They carefully selected building materials and recycled where possible to minimise the impact on the environment. Records of power, water, and waste were measured, gauging the overall environmental impact of this project. Carpooling to site and careful management of plant and material were also part of minimising impact on the mountain.

The finished ticketing office is now the ‘face’ of Cardrona as visitors arrive.

Approached from the car park, a set of wide stairs and a ramp lead guests up to ticketing or rentals, or directly to the ski field via a weather-protected expressway. As it is the main threshold and portal to the base village, shedding snow, ice and mud from footwear was a major consideration for the ticketing office. 

An exterior heated concrete plinth is the first surface that guests walk across before they reach a metal grate at the main doors. Snow, ice and mud are shed at each footfall as people cross the entry grate.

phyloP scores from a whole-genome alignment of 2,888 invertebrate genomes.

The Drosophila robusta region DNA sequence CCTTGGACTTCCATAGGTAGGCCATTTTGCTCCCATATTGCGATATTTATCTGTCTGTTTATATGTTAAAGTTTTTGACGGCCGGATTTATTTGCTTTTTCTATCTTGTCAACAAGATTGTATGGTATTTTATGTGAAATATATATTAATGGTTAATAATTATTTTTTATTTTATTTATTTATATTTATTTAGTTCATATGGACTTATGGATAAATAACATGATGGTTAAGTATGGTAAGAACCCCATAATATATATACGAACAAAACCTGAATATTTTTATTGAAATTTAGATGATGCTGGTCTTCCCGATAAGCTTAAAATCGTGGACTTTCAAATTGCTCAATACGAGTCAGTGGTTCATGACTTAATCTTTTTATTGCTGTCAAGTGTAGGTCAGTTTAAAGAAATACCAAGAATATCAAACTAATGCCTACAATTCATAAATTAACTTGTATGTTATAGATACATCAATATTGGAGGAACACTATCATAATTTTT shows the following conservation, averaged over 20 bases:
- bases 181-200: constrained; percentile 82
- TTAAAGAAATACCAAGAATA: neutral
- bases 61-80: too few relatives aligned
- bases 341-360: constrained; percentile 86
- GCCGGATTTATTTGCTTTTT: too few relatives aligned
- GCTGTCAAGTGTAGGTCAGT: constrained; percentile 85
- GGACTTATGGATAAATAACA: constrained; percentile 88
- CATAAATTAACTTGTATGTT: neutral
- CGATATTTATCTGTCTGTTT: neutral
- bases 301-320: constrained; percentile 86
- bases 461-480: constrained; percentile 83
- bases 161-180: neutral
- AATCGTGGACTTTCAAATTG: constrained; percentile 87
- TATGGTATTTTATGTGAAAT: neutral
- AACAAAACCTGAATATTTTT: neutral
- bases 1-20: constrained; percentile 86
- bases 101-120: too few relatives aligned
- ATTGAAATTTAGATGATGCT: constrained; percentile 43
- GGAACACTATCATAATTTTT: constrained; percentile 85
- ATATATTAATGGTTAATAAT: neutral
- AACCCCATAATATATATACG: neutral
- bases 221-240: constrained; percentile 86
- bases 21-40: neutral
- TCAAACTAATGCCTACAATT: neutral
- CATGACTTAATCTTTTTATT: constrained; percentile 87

Along with the playful LED lighting, Roofing Industries’ Eurostyle™ Interlocking wall and soffit panel helps to create an impressive entry.

Inside, warm timber tones create a cosy feel but floors (recycled rubber), walls and desks are all robust so they can cope with people in ski boots carrying ski gear.

Simon says, “On a cold, stormy day you want that warm, cosy look that timber gives but everything is very solid in there so it can take knocks and kicks.”

Warren and Mahoney

Founded in 1955 by Sir Miles Warren and Maurice Mahoney in Christchurch, the firm has designed many buildings regarded as the benchmark of New Zealand Modernism.